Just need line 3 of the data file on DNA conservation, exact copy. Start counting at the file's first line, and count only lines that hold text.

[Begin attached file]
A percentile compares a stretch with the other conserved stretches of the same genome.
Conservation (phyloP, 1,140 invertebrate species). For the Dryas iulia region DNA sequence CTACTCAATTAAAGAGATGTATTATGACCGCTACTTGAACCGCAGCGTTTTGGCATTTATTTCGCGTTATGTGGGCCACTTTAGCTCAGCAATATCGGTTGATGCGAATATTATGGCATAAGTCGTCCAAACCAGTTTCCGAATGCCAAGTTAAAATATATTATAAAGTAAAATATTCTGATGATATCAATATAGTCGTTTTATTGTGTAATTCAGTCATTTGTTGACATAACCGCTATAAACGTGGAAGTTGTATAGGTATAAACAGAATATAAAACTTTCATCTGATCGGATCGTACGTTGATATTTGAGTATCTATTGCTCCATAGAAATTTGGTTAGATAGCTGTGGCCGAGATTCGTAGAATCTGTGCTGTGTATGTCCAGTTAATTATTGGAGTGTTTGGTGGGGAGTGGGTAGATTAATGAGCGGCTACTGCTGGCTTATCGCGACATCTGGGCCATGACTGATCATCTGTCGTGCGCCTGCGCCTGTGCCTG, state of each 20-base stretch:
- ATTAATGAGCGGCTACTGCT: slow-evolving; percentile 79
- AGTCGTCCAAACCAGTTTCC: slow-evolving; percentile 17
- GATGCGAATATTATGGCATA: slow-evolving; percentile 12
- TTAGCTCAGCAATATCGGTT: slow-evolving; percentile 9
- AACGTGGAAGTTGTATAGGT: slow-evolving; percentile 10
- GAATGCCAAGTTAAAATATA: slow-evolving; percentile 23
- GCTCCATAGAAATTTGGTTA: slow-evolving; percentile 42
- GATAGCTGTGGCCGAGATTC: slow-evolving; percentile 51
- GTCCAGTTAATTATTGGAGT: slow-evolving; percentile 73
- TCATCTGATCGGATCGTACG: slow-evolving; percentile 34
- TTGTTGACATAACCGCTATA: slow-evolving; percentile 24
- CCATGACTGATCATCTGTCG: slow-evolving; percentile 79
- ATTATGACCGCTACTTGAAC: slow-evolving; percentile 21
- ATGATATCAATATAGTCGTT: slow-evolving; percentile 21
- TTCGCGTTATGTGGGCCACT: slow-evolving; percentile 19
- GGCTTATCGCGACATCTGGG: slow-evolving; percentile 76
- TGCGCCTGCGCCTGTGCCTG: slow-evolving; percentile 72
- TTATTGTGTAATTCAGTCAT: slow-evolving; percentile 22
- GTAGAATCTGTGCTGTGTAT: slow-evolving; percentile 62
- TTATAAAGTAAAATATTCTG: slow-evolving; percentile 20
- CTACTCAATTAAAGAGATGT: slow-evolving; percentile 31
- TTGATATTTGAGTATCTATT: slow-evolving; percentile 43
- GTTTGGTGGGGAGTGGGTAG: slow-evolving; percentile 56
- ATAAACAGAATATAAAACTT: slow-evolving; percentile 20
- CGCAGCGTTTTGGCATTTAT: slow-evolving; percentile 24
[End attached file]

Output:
- ATTAATGAGCGGCTACTGCT: slow-evolving; percentile 79